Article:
Although we expect the global effect of the sustained capital outflows and lower commodity prices to be relatively limited, they will cause major problems for some countries. The oil exporters Angola, Kazakhstan, Nigeria, Russia and Venezuela stand out in this regard but other vulnerable countries are Argentina, Brazil, South Africa, Turkey, Malaysia, Thailand and Indonesia. These countries suffer from combinations of a strong dependency on commodity exports, imbalances in the domestic economy, strong dependency on foreign capital inflows and/or political tensions. In a climate where there is increasing risk aversion to emerging markets, they could be the first victims of any increase in capital outflows. This could push their economies into crisis. With a combined share of about 11% in the global economy and 8% in global imports, their significance for the world economy is not huge but neither is it negligible.
Furthermore, the expected slowdown in growth and depreciation in the currencies of nearly all commodity exporting countries will put pressure on imports. The IMF is therefore now predicting that import growth in the emerging markets in 2015 will be less than import growth in developed countries, the first time this has happened in a long while. That will also slow down growth in developed countries slightly.
Monetary policy in developed countries will remain loose for now
We expect monetary policy to remain loose in Western countries for the time being. The fall in commodity prices is further depressing inflation, which was already low. Given this downward pressure on inflation, we think that the Fed is more likely to implement its first interest rate increase in December rather than in September, although we are allowing for the possibility of the latter scenario. We expect any further increases to be introduced only very gradually. We also expect the United Kingdom to gradually start increasing the policy interest rate. At the same time, monetary policy will remain loose in the eurozone and Japan in view of the shaky economic recovery. However, additional policy-driven growth incentives are not likely from developed countries.
In China, on the other hand, we expect the government to implement some stimulus measures in an effort to prevent any further slowdown in economic growth. But this will not mean a return to the pattern in the past decade, when global demand received a strong boost from the huge increase in investment in residential construction and infrastructure in China. During this period, China’s current account surplus fell substantially from 10% of GDP in 2007 to 2.1% of GDP in 2014, while the real effective exchange rate rose sharply. The limits to the current growth model are becoming increasingly apparent. China will have to reform its economic model, which will mean a larger role in the economy for the less trade-intensive service sector. The country will also have to become accustomed to lower economic growth. Whatever happens, China will not be able to provide a boost to global economic growth to the same extent that it has done in the past few years.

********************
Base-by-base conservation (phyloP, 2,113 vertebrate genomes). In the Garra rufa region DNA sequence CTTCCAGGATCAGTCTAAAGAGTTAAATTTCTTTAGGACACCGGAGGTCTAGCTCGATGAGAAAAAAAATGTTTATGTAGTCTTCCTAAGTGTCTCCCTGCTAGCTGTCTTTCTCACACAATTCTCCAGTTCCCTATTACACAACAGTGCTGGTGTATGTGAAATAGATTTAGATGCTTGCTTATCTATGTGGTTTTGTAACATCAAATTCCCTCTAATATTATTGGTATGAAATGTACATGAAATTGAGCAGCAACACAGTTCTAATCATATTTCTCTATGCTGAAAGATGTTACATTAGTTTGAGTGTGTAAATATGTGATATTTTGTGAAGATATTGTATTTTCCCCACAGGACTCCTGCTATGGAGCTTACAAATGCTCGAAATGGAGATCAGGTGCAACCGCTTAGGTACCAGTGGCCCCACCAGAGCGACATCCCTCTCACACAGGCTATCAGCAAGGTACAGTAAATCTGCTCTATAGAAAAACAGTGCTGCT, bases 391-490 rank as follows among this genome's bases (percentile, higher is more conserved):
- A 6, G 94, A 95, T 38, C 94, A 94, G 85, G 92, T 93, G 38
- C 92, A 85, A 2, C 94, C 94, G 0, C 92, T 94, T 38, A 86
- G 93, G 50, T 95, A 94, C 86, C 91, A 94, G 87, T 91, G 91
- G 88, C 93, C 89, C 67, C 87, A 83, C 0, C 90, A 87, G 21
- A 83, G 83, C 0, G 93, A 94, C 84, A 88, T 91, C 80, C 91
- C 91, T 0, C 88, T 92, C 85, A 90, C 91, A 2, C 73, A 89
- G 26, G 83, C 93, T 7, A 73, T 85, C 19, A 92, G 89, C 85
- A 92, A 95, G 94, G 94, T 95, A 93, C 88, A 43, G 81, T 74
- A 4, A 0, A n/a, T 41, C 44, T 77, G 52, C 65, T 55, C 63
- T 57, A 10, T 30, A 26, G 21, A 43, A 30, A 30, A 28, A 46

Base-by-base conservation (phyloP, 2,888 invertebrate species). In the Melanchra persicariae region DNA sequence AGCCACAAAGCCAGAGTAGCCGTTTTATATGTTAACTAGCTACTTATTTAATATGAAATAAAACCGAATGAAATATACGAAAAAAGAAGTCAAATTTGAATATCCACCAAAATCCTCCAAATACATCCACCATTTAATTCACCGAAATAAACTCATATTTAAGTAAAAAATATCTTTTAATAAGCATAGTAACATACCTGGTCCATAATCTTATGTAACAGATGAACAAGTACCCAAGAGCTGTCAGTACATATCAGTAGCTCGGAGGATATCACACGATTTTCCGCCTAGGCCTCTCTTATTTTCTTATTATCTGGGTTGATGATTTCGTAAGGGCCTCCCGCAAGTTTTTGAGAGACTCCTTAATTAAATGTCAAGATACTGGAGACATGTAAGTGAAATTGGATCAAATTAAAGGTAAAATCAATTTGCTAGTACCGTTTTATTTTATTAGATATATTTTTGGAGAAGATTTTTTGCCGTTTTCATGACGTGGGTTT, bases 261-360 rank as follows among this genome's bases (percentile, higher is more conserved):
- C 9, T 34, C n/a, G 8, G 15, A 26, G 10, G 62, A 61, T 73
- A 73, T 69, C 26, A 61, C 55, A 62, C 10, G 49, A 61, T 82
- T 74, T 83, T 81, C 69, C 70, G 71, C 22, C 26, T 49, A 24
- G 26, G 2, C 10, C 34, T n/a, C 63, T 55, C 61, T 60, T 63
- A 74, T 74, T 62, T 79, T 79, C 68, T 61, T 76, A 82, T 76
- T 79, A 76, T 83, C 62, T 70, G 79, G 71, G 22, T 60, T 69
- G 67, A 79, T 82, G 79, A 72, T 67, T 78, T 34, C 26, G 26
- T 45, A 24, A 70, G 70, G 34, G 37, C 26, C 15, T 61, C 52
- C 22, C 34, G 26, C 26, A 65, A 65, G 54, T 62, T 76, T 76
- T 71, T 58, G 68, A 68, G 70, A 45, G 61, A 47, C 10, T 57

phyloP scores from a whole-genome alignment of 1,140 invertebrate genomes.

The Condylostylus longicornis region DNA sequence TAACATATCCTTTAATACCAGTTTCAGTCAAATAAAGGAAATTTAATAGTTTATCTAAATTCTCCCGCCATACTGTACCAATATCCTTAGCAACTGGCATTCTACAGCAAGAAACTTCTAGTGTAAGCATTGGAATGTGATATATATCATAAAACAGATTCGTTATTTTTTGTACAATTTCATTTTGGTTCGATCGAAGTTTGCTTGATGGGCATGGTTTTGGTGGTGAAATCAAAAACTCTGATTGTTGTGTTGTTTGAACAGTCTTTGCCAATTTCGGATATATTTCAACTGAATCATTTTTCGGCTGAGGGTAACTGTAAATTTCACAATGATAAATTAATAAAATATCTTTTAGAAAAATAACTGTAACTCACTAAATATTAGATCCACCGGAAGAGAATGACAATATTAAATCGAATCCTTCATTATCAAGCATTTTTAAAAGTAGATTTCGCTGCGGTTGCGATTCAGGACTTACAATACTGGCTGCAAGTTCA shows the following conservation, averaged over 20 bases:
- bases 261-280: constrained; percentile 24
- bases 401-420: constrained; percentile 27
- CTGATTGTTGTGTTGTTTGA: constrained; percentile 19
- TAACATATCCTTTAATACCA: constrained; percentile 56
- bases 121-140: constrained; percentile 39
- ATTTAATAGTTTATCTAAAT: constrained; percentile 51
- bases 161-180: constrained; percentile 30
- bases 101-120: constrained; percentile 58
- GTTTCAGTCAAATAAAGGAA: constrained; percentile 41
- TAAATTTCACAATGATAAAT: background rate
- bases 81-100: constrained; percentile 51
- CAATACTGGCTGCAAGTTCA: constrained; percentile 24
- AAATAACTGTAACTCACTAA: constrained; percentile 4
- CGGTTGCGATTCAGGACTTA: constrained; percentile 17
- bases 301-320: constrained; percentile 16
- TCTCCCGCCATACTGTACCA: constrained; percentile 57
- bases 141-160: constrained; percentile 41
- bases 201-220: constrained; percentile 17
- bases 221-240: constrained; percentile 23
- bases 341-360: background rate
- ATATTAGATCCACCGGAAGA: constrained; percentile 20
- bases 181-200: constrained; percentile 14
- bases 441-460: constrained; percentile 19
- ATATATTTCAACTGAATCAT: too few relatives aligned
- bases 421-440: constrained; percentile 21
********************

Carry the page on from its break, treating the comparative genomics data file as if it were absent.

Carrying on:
All in all, this does mean that there is uncertainty about the state of the world economy. Economic growth will increase slightly in developed countries this year, mainly because of faster growth in the eurozone. However, this increase in growth is partly the result of temporary factors such as the falling commodity prices, which are boosting consumption. The recovery in the US, which has been in evidence for much longer, is continuing but it would be hard to call even the growth of the American economy impressive. We therefore expect the growth of the global economy to slow down slightly from 3,4% in 2014 to 3¼% this year, given that the upturn in growth in the developed world will only partially compensate for the slowdown in the emerging countries. We expect growth of the world economy to remain moderate at 3½% in 2016.
The Economic Quarterly is a publication of Economic Research (KEO) of Rabobank and a co-production with Financial Markets Research.
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Abbreviations for sources: CBS: Statistics Netherlands, ONS: Office of National Statistics, OECD: Organisation for Economic Co-operation and Development, CPB: Economic Policy Analysis, IMF: International Monetary Fund.
Abbreviations used for countries: VK: Great Britain (UK), IE: Ireland, US: United States, DE: Germany, IT: Italy, NL: Netherlands, ES: Spain, AT: Austria, FR: France, GR: Greece, BE: Belgium, FI: Finland, EZ: Euro zone, PT: Portugal.
Abbreviations used for currencies: CNY: Chinese yuan, IDR: Indonesian roepia, INR: Indian roepie, MYR: Malasian ringgit, KRW: South Korean won.